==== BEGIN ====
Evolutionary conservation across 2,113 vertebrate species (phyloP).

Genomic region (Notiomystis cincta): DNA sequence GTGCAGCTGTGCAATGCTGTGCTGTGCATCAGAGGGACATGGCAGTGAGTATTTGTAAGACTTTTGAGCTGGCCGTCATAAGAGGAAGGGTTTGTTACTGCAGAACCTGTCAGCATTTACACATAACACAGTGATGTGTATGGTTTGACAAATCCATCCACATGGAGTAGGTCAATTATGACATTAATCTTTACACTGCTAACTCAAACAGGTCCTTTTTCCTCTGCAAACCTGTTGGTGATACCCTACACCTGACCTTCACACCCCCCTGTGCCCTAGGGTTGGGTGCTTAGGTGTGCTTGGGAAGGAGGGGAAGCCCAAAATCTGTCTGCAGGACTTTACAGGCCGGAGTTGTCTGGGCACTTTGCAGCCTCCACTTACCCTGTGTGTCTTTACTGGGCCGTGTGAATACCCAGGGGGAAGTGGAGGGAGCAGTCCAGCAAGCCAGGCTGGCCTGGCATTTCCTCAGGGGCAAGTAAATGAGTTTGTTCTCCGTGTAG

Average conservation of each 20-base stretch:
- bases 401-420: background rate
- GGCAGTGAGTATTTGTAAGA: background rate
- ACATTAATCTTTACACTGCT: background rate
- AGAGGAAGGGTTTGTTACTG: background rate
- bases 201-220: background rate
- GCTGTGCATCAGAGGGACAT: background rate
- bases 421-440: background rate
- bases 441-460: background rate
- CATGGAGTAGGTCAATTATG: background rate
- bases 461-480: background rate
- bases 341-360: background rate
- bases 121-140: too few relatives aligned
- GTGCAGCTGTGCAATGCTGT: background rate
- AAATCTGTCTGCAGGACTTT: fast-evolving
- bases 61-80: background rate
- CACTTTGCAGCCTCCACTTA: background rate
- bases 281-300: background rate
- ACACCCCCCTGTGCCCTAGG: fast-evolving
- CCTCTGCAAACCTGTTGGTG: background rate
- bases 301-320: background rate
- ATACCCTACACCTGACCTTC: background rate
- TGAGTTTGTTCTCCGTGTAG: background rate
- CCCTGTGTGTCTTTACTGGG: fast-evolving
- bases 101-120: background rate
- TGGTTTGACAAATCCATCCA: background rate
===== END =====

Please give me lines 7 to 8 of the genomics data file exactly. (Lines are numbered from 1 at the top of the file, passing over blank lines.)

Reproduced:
- AGAGGAAGGGTTTGTTACTG: background rate
- bases 201-220: background rate